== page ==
A Literal Translation, with Notes.
Like 'The Birds' this play rather avoids politics than otherwise, its leading motif, over and above the pure fun and farce for their own sake of the burlesque descent into the infernal regions, being a literary one, an onslaught on Euripides the Tragedian and all his works and ways.
It was produced in the year 405 B.C., the year after 'The Birds,' and only one year before the Peloponnesian War ended disastrously for the Athenian cause in the capture of the city by Lysander. First brought out at the Lenaean festival in January, it was played a second time at the Dionysia in March of the same year--a far from common honour. The drama was not staged in the Author's own name, we do not know for what reasons, but it won the first prize, Phrynichus' 'Muses' being second.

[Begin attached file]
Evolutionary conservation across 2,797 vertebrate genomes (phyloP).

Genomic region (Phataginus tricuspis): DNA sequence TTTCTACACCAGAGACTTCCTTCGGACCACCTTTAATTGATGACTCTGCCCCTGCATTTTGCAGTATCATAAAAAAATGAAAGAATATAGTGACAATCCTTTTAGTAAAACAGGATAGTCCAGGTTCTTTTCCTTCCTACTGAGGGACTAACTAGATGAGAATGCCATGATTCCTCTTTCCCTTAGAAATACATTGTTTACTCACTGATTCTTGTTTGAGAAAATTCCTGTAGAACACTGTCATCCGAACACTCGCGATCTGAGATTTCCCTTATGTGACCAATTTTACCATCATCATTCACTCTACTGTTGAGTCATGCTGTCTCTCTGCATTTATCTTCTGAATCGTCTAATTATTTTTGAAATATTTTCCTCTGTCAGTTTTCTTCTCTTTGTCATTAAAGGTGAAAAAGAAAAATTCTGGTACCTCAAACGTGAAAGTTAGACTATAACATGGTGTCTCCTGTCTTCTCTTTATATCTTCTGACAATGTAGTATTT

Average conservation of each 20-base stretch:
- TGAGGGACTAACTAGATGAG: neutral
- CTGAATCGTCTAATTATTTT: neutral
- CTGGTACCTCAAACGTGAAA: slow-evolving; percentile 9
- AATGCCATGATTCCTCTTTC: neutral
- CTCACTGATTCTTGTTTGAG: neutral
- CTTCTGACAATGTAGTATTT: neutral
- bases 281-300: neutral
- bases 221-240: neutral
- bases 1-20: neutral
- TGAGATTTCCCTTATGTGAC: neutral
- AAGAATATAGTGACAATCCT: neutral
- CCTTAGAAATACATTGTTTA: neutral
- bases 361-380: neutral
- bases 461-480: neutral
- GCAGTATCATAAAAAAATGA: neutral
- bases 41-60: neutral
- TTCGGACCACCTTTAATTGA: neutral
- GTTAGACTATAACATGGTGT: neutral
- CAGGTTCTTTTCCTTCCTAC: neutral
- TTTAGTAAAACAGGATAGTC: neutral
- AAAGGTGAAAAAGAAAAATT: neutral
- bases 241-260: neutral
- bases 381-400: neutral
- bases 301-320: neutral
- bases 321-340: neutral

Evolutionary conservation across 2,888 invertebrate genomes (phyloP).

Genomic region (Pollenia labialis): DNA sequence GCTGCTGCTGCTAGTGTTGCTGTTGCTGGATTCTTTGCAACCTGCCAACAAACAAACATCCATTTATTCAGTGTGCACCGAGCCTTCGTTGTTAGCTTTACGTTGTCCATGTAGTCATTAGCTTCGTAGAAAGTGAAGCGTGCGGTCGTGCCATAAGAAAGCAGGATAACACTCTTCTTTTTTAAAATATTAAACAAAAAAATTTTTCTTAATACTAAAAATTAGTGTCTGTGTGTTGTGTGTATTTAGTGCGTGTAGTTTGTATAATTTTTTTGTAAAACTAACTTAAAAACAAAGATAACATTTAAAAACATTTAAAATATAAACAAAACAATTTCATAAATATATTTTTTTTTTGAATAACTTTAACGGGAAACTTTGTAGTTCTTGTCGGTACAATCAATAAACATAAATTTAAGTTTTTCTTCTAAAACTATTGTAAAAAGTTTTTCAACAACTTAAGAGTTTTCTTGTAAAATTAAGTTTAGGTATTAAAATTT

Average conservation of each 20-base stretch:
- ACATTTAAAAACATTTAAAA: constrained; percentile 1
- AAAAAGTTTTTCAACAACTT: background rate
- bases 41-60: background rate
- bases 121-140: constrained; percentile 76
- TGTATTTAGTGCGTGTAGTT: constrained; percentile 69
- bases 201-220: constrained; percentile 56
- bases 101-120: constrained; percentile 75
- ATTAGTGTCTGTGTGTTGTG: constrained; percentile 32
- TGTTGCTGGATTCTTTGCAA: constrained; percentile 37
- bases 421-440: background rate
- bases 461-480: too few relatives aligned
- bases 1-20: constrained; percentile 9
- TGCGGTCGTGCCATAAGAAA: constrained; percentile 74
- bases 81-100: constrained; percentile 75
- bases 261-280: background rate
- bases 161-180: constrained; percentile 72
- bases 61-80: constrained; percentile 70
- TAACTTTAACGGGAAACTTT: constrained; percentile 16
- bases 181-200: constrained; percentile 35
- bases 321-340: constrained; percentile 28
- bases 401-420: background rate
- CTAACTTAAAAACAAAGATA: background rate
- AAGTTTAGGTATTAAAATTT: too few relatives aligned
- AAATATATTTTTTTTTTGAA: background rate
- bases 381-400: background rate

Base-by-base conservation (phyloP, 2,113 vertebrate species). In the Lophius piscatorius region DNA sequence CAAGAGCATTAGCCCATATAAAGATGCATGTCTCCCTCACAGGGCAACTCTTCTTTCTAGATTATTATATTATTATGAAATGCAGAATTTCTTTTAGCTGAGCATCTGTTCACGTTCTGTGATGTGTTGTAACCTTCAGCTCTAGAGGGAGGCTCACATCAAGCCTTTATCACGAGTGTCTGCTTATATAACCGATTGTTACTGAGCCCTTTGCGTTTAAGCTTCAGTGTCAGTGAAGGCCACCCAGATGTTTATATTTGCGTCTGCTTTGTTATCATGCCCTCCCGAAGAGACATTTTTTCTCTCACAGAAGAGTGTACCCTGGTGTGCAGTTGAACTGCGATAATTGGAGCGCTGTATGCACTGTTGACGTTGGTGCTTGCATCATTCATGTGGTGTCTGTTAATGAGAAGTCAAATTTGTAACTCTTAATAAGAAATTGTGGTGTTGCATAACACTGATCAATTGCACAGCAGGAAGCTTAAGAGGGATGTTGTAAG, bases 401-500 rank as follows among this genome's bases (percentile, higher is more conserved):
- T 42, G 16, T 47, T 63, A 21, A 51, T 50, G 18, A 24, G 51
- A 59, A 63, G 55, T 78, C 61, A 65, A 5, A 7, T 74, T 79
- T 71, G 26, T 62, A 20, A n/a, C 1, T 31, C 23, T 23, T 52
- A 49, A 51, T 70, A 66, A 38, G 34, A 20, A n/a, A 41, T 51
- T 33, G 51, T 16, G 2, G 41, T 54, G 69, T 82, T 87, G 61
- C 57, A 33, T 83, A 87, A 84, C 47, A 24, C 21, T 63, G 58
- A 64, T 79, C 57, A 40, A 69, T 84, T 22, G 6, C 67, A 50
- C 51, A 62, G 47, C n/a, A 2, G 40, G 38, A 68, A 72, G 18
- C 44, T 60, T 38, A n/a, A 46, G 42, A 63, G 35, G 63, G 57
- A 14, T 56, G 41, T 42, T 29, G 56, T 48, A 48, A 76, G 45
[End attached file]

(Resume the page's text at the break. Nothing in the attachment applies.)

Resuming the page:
The plot is as follows. The God Dionysus, patron of the Drama, is dissatisfied with the condition of the Art of Tragedy at Athens, and resolves to descend to Hades in order to bring back again to earth one of the old tragedians--Euripides, he thinks, for choice. Dressing himself up, lion's skin and club complete, as Heracles, who has performed the same perilous journey before, and accompanied by his slave Xanthias (a sort of classical Sancho Panza) with the baggage, he starts on the fearful expedition.
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